It’s the holidays and with that always comes an influx of new puppies and kittens. Puppies and kittens, like all baby animals including humans, need a series of vaccinations that will prevent them from getting major diseases. In puppies we are most worried about distemper and parvo which can be deadly. In kittens we worry most about feline distemper and feline leukemia. So why do we have to give a series of vaccinations by age, why won’t just one or two shots work?
To understand this, we first must understand how vaccinations work in the first place.
When you or your pet is first exposed to invaders such as viruses or bacteria our white blood cells respond by making antibodies to fight the invaders. These antibodies will fight off the current infection and help to prevent future infections. However, the FIRST time your body or your pet’s body is exposed to a particular invader it may take several days for the body to build up a protective antibody response. With fast acting diseases like parvo virus, your puppy may not have time to build up a response before he gets sick or even dies
Vaccines are made of weakened or dead viruses or bacteria that have been proven to stimulate your pet’s immune system without causing disease. When the body is exposed to the vaccine, the white blood cells build a response and they remember that organism. If your puppy or kitten is later exposed to the real thing, the white blood cells are ready and can quickly respond.
So why do we have to vaccinate young animals more than once? That is due to a little thing called maternal immunity.
Maternal immunity is the level of response to invaders that is passed to the newborn by its mother. If the mother passes a strong protective response to the puppy or kitten, then that baby’s immune system won’t develop its own response to invaders until momma’s immunity wears off. The baby’s white blood cells won’t recognize invaders and develop that memory of them even with vaccines.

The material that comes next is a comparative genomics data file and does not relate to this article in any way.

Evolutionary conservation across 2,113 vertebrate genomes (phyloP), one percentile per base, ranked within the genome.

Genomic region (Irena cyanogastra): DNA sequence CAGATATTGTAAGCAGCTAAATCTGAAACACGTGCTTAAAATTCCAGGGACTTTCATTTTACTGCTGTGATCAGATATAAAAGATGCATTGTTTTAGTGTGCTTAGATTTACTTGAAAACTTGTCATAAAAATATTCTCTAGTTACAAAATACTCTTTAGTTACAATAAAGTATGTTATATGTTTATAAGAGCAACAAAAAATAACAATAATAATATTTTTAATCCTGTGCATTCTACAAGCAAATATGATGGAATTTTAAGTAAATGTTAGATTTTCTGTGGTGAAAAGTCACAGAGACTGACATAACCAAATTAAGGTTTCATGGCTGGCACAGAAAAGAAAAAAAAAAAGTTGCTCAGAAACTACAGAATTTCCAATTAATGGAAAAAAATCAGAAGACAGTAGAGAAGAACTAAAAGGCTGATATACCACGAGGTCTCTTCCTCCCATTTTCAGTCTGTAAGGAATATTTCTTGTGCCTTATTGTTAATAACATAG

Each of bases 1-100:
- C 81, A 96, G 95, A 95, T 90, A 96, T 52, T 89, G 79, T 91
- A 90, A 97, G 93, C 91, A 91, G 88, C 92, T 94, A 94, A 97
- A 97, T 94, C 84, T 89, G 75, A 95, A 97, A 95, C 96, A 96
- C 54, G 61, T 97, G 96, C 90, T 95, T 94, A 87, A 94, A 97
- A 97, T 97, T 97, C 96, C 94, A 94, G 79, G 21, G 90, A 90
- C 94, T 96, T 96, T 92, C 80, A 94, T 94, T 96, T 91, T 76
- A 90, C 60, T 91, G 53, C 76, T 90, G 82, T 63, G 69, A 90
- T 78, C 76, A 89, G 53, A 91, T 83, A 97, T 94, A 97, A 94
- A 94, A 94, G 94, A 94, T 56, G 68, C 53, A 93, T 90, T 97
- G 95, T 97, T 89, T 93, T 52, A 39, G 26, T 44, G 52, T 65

Unfortunately, we have no way of knowing when mom’s immunity will wear off. A puppy (we will call him Puppy A) could have a high level of mom’s immunity at 6 weeks and not respond at all to the vaccine, but another puppy in the same litter (Puppy B) may have a very low level and respond well to the vaccine. If this litter of puppies had not been vaccinated at 6 weeks but had been exposed to Parvo, Puppy A (the one with mom’s immunity) would have possibly gotten ill but only mildly, where as Puppy B (the one without mom’s immunity) could have gotten deathly ill.
A puppy or kitten may carry mom’s immunity up to 6 months, but they can lose it any time from 5 weeks until 5-6 months. By 5- 6 months of age most dogs have lost any maternal immunity they may have had. Since we don’t know when a puppy or kitten looses maternal immunity we don’t know when they are going to be able to respond to our vaccines. That is why we vaccinate on a monthly basis until 4 months. After that they need a final shot or post vaccination titer test (to check for previous response) at 5-6 months of age.
In future blogs I will discuss titer testing and how Sale Creek Veterinary Services has gone to 2 or 3 year vaccines for most things in order to prevent over vaccinating. Check back later for these blogs